"On -isms"

© 2003 by Andersen Silva

I'm not a big fan of -isms. Like John Lennon, I don't believe in Beatles or Zimmerman (though I dig both a lot), I just believe in me. And life. And usually love, though that belief does waver from time to time.

I don't understand how anyone can think that he or she (or anyone else, for that matter) can have all the answers, whether the subject in question is politics or sociology or love or religion. I never claim to know it all; I merely hold an opinion, which is based on proveable facts if such exist, or my gut instinct if they don't, and my opinions are all always open for review. I've been wrong about countless things in the past, and I doubt that I'm infallible now.

But some people, countless people, refuse to consider whether their beliefs and opinions, whether truly their own or indoctrinations from someone else, could possibly stray from reality. What if the Democrats aren't going to ruin this country? What if George W. Bush does know what he's doing? What if there is no afterlife, and all the praying and going without in this life is for naught? What if there is an afterlife, but only the Mennonites get into heaven? What if Bill Gates really is Satan?

Well, OK, that was just ridiculous; I know there's no chance that the Mennonites alone are going to the Great Beyond. My point is that people who cling to -isms tend, by definition, to automatically disqualify competing -isms. There's no room for discussion or dissent. If you're a Republican, then Democrats are no good. If you're a Serb nationalist, the moderate Montenegrins are traitorous scum. If you're Russian Orthodox, all the other Christian faiths are misguided perversions, and don't even mention other religions. And people with one set of unprovable superstitious beliefs (insert any religious group here for an example) love to ridicule those with a different set of unprovable superstitious beliefs (say, astrologers or pyramidologists). What makes the idea of an immaculate conception any more credible than the idea that a burnt offering to Zeus will get the supplicant the god's ear?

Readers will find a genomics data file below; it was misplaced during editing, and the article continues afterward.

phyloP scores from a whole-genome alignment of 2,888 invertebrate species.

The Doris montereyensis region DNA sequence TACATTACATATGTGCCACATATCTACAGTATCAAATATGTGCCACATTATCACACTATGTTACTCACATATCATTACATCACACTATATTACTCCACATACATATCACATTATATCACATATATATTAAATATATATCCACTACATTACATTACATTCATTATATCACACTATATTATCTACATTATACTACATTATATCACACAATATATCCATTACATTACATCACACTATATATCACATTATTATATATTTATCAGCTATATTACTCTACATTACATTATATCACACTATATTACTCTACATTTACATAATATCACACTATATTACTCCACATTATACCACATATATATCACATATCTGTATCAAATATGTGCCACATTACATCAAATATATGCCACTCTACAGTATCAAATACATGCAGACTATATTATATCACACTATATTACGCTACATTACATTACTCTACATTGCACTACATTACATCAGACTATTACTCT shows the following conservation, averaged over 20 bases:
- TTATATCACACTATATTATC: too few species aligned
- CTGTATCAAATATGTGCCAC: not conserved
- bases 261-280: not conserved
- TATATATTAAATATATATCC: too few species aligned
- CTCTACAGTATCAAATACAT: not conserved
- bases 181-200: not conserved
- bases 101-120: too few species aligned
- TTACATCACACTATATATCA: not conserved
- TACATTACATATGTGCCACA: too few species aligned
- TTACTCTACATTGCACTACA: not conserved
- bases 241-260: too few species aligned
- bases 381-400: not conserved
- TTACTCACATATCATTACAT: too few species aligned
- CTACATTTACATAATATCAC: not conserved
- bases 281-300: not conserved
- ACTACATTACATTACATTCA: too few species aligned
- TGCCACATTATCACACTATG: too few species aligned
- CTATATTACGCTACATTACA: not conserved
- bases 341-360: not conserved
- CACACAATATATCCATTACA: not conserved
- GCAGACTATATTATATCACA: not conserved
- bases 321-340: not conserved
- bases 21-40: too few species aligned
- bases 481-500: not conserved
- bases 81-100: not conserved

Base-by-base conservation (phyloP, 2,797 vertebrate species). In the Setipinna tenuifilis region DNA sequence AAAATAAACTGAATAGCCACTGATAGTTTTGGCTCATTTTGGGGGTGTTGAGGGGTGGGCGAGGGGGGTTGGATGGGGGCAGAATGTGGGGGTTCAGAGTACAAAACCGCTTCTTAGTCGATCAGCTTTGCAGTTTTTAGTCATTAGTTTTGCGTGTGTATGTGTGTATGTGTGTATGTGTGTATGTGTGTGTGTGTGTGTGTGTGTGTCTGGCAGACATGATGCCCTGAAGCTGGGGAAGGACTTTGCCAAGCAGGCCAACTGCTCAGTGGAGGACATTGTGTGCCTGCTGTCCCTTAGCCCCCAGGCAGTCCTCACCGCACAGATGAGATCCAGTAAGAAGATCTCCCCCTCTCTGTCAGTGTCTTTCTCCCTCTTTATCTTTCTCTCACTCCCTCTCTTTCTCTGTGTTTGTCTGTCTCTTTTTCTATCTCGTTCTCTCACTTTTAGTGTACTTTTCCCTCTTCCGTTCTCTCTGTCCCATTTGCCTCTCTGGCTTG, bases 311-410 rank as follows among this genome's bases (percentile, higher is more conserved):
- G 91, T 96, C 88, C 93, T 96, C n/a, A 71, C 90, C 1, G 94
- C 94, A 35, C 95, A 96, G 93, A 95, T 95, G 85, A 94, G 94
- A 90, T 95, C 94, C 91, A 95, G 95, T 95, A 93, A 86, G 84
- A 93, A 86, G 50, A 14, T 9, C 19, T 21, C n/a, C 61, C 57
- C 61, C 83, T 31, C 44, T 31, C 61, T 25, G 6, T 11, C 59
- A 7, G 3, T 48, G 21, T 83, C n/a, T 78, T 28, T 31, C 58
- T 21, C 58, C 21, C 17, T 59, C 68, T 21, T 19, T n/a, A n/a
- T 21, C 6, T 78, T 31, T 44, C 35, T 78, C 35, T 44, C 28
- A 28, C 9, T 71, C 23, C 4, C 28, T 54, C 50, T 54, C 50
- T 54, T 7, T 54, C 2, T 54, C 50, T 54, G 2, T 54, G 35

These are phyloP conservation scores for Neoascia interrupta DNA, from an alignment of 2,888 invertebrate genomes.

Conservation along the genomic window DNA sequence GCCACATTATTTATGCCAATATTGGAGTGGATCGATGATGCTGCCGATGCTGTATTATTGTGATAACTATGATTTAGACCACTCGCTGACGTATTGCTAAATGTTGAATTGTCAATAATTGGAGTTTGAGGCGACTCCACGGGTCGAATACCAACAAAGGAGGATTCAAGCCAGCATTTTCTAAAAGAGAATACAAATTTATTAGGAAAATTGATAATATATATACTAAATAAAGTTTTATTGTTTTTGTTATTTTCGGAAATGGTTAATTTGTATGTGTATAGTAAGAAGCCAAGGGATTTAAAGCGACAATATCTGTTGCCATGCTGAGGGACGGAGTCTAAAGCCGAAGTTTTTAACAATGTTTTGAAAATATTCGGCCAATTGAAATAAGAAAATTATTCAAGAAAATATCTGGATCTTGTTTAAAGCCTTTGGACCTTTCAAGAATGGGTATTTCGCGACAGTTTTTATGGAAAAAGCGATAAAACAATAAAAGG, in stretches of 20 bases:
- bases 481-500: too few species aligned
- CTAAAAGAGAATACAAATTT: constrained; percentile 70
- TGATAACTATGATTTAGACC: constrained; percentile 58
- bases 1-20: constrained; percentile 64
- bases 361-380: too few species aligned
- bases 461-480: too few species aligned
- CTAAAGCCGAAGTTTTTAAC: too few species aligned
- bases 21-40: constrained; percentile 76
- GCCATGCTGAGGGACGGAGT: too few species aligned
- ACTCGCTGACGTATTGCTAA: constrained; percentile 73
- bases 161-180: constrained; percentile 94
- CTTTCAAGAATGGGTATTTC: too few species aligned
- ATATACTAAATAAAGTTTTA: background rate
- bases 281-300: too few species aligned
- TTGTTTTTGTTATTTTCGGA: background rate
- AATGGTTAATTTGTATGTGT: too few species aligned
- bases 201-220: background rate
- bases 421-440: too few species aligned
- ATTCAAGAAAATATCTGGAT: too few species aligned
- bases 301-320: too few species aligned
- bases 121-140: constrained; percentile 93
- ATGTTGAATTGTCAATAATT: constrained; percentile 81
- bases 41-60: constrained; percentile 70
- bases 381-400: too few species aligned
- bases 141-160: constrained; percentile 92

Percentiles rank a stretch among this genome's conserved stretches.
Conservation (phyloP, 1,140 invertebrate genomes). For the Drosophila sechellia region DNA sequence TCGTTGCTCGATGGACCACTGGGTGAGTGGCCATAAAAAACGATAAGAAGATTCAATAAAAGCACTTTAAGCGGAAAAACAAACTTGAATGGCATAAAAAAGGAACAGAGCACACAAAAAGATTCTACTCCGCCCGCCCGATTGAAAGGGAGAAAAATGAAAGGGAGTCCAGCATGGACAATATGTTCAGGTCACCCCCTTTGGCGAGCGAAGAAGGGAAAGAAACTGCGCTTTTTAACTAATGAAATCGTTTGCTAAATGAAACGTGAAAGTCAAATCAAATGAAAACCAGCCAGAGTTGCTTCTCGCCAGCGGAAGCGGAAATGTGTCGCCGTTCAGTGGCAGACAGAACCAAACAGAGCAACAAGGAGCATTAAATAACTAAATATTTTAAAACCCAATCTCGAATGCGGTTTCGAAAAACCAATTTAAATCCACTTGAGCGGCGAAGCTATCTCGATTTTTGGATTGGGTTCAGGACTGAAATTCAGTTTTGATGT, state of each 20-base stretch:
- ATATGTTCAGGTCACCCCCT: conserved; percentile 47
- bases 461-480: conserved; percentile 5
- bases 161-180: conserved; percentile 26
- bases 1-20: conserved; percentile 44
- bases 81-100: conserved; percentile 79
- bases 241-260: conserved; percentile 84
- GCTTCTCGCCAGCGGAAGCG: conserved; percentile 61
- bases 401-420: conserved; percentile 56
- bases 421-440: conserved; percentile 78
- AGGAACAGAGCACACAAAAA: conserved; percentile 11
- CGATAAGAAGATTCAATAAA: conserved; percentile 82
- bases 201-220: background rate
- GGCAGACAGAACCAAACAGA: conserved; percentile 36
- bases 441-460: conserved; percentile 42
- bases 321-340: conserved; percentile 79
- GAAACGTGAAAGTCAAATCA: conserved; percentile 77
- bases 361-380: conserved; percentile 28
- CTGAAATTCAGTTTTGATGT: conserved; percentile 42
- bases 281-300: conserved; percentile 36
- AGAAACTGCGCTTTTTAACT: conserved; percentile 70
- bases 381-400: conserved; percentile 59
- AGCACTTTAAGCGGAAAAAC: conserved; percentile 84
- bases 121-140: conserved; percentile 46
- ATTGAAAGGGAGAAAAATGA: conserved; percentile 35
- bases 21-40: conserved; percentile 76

The reason for all the pigheadedness? That Republican, that Serb, that Orthodox Christian are all convinced that they're right and the people who argue against them are wrong. Confidence in one's beliefs is one thing; refusing to consider the alternative(s) objectively, refusing to admit that there can be an alternative, is closed-minded and stunting. One can't help but wonder how much further the human race could have gotten by now if not for all the dogma and red tape that's held back the innovators and thinkers, that's muzzled many of them, sometimes mortally. Too many authorities have thundered against anyone who said anything contrary to what was supposed to be heard. Too few people are really interested in truth and knowledge. It's certainly easier to be told what to think; it's certainly more acceptable to fall in line with the status quo, the collective will, than to admit that one has doubts and hasn't made up one's mind. Read "Twelve Angry Men." But dogma and blind faith are no substitutes for logic and critical thinking. If more people employed the latter, there'd have been a few less reasons for wholesale slaughter over the millennia.